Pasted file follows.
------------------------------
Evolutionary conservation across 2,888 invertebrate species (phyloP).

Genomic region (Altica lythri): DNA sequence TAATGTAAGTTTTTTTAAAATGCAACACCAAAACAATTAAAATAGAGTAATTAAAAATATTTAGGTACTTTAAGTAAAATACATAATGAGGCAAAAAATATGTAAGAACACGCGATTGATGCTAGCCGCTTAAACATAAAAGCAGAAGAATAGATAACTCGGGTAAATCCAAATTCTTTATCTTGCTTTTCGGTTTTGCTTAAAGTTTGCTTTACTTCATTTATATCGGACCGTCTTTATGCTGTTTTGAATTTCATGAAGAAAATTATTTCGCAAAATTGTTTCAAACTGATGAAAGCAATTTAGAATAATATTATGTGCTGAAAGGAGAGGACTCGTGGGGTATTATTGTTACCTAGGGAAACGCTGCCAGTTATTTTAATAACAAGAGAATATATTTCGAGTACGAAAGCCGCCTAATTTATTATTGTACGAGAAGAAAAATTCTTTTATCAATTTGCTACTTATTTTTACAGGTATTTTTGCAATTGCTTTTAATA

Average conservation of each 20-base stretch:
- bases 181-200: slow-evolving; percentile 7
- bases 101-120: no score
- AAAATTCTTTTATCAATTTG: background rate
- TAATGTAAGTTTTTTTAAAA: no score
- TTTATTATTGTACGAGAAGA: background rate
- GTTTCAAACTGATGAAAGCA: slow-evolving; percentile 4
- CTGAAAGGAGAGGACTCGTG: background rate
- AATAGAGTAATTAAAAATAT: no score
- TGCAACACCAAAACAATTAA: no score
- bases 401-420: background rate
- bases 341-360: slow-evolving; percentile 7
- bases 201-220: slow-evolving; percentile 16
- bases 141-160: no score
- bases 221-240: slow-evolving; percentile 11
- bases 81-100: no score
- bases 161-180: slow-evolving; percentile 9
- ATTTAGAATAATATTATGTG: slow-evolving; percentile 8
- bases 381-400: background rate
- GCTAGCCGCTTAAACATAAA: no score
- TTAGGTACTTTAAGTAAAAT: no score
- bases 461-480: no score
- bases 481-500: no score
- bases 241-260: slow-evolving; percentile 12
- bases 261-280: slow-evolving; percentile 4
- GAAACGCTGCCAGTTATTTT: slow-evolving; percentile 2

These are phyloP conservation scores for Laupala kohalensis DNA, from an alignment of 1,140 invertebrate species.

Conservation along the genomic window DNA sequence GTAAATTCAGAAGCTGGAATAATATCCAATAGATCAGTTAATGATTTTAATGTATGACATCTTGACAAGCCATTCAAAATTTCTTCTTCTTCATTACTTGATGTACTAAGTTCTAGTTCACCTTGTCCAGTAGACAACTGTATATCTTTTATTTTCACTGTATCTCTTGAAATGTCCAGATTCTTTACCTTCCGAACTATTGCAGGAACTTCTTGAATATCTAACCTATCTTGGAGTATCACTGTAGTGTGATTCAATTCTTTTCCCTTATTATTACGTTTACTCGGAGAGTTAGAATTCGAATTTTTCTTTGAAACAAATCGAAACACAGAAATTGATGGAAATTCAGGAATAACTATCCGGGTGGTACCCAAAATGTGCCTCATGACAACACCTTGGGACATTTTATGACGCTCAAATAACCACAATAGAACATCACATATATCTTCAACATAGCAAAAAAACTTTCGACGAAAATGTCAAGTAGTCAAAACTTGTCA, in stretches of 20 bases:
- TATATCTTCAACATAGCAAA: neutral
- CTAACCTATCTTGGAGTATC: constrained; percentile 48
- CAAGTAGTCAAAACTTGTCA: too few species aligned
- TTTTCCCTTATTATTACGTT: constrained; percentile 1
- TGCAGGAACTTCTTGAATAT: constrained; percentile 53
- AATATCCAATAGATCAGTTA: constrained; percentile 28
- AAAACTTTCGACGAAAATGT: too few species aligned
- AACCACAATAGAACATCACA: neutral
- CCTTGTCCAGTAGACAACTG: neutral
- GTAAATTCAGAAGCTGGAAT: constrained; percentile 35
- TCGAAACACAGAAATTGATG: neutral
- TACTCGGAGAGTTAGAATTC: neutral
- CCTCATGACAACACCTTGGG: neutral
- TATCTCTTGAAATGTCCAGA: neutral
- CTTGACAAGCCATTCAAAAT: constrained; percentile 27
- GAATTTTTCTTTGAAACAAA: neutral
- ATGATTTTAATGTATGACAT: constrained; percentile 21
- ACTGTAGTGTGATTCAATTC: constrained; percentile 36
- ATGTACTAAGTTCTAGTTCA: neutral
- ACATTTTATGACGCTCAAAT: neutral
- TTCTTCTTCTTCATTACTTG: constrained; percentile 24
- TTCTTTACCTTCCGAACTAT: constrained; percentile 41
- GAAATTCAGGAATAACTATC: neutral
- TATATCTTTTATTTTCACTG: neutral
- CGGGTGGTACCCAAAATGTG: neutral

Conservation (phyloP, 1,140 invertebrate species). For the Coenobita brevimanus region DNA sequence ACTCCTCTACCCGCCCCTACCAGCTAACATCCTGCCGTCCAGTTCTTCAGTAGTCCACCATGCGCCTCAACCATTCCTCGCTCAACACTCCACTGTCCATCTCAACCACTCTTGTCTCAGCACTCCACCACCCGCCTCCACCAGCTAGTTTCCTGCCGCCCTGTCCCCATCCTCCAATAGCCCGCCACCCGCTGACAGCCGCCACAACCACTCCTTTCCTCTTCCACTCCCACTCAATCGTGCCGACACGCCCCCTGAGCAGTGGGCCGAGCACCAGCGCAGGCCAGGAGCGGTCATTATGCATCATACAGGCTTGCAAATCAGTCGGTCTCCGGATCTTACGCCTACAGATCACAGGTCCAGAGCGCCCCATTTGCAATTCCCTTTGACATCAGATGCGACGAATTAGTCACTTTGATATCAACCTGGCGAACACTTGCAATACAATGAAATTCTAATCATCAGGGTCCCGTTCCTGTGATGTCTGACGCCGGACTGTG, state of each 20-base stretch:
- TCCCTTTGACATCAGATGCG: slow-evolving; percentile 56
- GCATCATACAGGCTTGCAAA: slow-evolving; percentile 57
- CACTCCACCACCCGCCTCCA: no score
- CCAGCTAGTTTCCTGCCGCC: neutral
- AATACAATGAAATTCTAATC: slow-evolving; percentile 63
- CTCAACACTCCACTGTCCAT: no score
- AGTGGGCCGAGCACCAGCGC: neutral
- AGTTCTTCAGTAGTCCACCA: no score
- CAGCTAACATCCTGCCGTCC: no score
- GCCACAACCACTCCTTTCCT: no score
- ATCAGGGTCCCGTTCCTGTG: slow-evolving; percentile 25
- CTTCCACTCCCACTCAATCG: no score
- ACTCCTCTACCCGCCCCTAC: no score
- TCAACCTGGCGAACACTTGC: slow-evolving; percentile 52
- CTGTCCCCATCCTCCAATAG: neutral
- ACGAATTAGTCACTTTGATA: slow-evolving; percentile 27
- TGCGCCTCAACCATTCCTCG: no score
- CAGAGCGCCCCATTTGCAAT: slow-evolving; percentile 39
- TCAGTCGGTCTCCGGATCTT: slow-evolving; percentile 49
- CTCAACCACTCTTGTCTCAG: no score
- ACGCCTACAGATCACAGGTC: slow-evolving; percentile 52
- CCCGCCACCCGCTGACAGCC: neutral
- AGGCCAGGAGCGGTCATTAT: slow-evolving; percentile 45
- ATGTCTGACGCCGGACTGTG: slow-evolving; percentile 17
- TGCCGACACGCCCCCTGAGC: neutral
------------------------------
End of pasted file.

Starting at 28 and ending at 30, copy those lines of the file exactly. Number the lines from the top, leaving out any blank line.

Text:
- GAAACGCTGCCAGTTATTTT: slow-evolving; percentile 2

These are phyloP conservation scores for Laupala kohalensis DNA, from an alignment of 1,140 invertebrate species.

Conservation along the genomic window DNA sequence GTAAATTCAGAAGCTGGAATAATATCCAATAGATCAGTTAATGATTTTAATGTATGACATCTTGACAAGCCATTCAAAATTTCTTCTTCTTCATTACTTGATGTACTAAGTTCTAGTTCACCTTGTCCAGTAGACAACTGTATATCTTTTATTTTCACTGTATCTCTTGAAATGTCCAGATTCTTTACCTTCCGAACTATTGCAGGAACTTCTTGAATATCTAACCTATCTTGGAGTATCACTGTAGTGTGATTCAATTCTTTTCCCTTATTATTACGTTTACTCGGAGAGTTAGAATTCGAATTTTTCTTTGAAACAAATCGAAACACAGAAATTGATGGAAATTCAGGAATAACTATCCGGGTGGTACCCAAAATGTGCCTCATGACAACACCTTGGGACATTTTATGACGCTCAAATAACCACAATAGAACATCACATATATCTTCAACATAGCAAAAAAACTTTCGACGAAAATGTCAAGTAGTCAAAACTTGTCA, in stretches of 20 bases: